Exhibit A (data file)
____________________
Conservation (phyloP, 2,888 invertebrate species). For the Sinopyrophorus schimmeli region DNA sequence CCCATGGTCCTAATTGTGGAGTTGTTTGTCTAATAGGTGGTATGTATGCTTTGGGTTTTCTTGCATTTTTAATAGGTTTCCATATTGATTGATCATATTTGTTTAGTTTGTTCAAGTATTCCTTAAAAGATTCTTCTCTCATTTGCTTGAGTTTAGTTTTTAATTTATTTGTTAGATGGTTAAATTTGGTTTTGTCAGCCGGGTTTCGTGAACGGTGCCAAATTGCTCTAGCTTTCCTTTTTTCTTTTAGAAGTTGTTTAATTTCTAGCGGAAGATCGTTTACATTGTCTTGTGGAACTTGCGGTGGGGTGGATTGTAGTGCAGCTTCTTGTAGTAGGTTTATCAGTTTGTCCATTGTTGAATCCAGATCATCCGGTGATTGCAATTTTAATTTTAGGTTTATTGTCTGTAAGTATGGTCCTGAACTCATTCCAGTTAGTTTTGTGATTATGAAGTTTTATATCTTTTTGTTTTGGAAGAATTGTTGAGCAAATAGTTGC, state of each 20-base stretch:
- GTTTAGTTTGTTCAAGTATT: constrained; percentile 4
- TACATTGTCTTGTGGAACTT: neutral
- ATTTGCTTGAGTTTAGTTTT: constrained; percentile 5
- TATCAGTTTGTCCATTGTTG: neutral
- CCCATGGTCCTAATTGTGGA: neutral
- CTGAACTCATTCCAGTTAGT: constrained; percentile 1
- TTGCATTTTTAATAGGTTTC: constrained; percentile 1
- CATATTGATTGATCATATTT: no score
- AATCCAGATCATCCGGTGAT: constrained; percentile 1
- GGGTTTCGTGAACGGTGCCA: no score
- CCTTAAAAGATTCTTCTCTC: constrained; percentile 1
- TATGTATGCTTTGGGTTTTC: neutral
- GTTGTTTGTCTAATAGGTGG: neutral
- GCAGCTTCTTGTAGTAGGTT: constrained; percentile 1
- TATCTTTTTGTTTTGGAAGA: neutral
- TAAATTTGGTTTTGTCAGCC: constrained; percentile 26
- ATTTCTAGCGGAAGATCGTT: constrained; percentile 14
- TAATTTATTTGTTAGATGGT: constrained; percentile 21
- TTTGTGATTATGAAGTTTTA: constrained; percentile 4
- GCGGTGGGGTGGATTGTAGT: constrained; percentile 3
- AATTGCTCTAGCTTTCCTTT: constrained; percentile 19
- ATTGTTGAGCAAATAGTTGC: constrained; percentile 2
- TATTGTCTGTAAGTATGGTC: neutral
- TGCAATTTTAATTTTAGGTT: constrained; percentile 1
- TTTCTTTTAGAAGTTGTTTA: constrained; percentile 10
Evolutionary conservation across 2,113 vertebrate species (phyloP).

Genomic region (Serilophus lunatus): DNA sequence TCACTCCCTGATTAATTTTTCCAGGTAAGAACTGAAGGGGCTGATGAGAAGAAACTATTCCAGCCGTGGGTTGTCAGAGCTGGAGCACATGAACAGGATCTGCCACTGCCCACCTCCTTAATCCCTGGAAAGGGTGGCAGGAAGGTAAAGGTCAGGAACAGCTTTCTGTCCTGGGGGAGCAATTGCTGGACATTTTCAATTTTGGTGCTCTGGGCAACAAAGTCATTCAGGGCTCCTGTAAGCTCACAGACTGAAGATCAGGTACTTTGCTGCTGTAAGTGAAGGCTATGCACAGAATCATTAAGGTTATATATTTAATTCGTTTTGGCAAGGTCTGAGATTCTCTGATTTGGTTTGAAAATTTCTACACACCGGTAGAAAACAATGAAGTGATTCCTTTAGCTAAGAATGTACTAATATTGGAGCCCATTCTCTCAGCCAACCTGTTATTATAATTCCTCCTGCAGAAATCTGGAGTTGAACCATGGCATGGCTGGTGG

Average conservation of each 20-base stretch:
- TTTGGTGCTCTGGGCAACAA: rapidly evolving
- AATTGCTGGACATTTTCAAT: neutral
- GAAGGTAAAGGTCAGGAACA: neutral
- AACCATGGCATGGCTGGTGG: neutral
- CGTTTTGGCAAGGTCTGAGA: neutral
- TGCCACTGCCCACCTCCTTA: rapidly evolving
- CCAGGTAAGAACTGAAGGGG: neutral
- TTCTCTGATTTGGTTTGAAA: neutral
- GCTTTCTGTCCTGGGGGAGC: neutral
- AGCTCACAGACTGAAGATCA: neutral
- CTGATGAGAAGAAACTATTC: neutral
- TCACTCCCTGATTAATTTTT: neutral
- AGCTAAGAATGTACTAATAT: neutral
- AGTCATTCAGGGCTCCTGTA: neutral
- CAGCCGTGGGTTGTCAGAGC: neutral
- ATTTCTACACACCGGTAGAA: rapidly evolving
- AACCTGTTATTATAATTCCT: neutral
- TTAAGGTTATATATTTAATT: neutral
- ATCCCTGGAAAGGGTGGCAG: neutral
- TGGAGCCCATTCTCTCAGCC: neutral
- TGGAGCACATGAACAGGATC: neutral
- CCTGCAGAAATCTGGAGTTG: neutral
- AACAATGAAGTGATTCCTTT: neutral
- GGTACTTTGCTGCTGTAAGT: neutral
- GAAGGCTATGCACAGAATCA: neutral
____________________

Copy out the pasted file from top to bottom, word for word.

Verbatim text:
Conservation (phyloP, 2,888 invertebrate species). For the Sinopyrophorus schimmeli region DNA sequence CCCATGGTCCTAATTGTGGAGTTGTTTGTCTAATAGGTGGTATGTATGCTTTGGGTTTTCTTGCATTTTTAATAGGTTTCCATATTGATTGATCATATTTGTTTAGTTTGTTCAAGTATTCCTTAAAAGATTCTTCTCTCATTTGCTTGAGTTTAGTTTTTAATTTATTTGTTAGATGGTTAAATTTGGTTTTGTCAGCCGGGTTTCGTGAACGGTGCCAAATTGCTCTAGCTTTCCTTTTTTCTTTTAGAAGTTGTTTAATTTCTAGCGGAAGATCGTTTACATTGTCTTGTGGAACTTGCGGTGGGGTGGATTGTAGTGCAGCTTCTTGTAGTAGGTTTATCAGTTTGTCCATTGTTGAATCCAGATCATCCGGTGATTGCAATTTTAATTTTAGGTTTATTGTCTGTAAGTATGGTCCTGAACTCATTCCAGTTAGTTTTGTGATTATGAAGTTTTATATCTTTTTGTTTTGGAAGAATTGTTGAGCAAATAGTTGC, state of each 20-base stretch:
- GTTTAGTTTGTTCAAGTATT: constrained; percentile 4
- TACATTGTCTTGTGGAACTT: neutral
- ATTTGCTTGAGTTTAGTTTT: constrained; percentile 5
- TATCAGTTTGTCCATTGTTG: neutral
- CCCATGGTCCTAATTGTGGA: neutral
- CTGAACTCATTCCAGTTAGT: constrained; percentile 1
- TTGCATTTTTAATAGGTTTC: constrained; percentile 1
- CATATTGATTGATCATATTT: no score
- AATCCAGATCATCCGGTGAT: constrained; percentile 1
- GGGTTTCGTGAACGGTGCCA: no score
- CCTTAAAAGATTCTTCTCTC: constrained; percentile 1
- TATGTATGCTTTGGGTTTTC: neutral
- GTTGTTTGTCTAATAGGTGG: neutral
- GCAGCTTCTTGTAGTAGGTT: constrained; percentile 1
- TATCTTTTTGTTTTGGAAGA: neutral
- TAAATTTGGTTTTGTCAGCC: constrained; percentile 26
- ATTTCTAGCGGAAGATCGTT: constrained; percentile 14
- TAATTTATTTGTTAGATGGT: constrained; percentile 21
- TTTGTGATTATGAAGTTTTA: constrained; percentile 4
- GCGGTGGGGTGGATTGTAGT: constrained; percentile 3
- AATTGCTCTAGCTTTCCTTT: constrained; percentile 19
- ATTGTTGAGCAAATAGTTGC: constrained; percentile 2
- TATTGTCTGTAAGTATGGTC: neutral
- TGCAATTTTAATTTTAGGTT: constrained; percentile 1
- TTTCTTTTAGAAGTTGTTTA: constrained; percentile 10
Evolutionary conservation across 2,113 vertebrate species (phyloP).

Genomic region (Serilophus lunatus): DNA sequence TCACTCCCTGATTAATTTTTCCAGGTAAGAACTGAAGGGGCTGATGAGAAGAAACTATTCCAGCCGTGGGTTGTCAGAGCTGGAGCACATGAACAGGATCTGCCACTGCCCACCTCCTTAATCCCTGGAAAGGGTGGCAGGAAGGTAAAGGTCAGGAACAGCTTTCTGTCCTGGGGGAGCAATTGCTGGACATTTTCAATTTTGGTGCTCTGGGCAACAAAGTCATTCAGGGCTCCTGTAAGCTCACAGACTGAAGATCAGGTACTTTGCTGCTGTAAGTGAAGGCTATGCACAGAATCATTAAGGTTATATATTTAATTCGTTTTGGCAAGGTCTGAGATTCTCTGATTTGGTTTGAAAATTTCTACACACCGGTAGAAAACAATGAAGTGATTCCTTTAGCTAAGAATGTACTAATATTGGAGCCCATTCTCTCAGCCAACCTGTTATTATAATTCCTCCTGCAGAAATCTGGAGTTGAACCATGGCATGGCTGGTGG

Average conservation of each 20-base stretch:
- TTTGGTGCTCTGGGCAACAA: rapidly evolving
- AATTGCTGGACATTTTCAAT: neutral
- GAAGGTAAAGGTCAGGAACA: neutral
- AACCATGGCATGGCTGGTGG: neutral
- CGTTTTGGCAAGGTCTGAGA: neutral
- TGCCACTGCCCACCTCCTTA: rapidly evolving
- CCAGGTAAGAACTGAAGGGG: neutral
- TTCTCTGATTTGGTTTGAAA: neutral
- GCTTTCTGTCCTGGGGGAGC: neutral
- AGCTCACAGACTGAAGATCA: neutral
- CTGATGAGAAGAAACTATTC: neutral
- TCACTCCCTGATTAATTTTT: neutral
- AGCTAAGAATGTACTAATAT: neutral
- AGTCATTCAGGGCTCCTGTA: neutral
- CAGCCGTGGGTTGTCAGAGC: neutral
- ATTTCTACACACCGGTAGAA: rapidly evolving
- AACCTGTTATTATAATTCCT: neutral
- TTAAGGTTATATATTTAATT: neutral
- ATCCCTGGAAAGGGTGGCAG: neutral
- TGGAGCCCATTCTCTCAGCC: neutral
- TGGAGCACATGAACAGGATC: neutral
- CCTGCAGAAATCTGGAGTTG: neutral
- AACAATGAAGTGATTCCTTT: neutral
- GGTACTTTGCTGCTGTAAGT: neutral
- GAAGGCTATGCACAGAATCA: neutral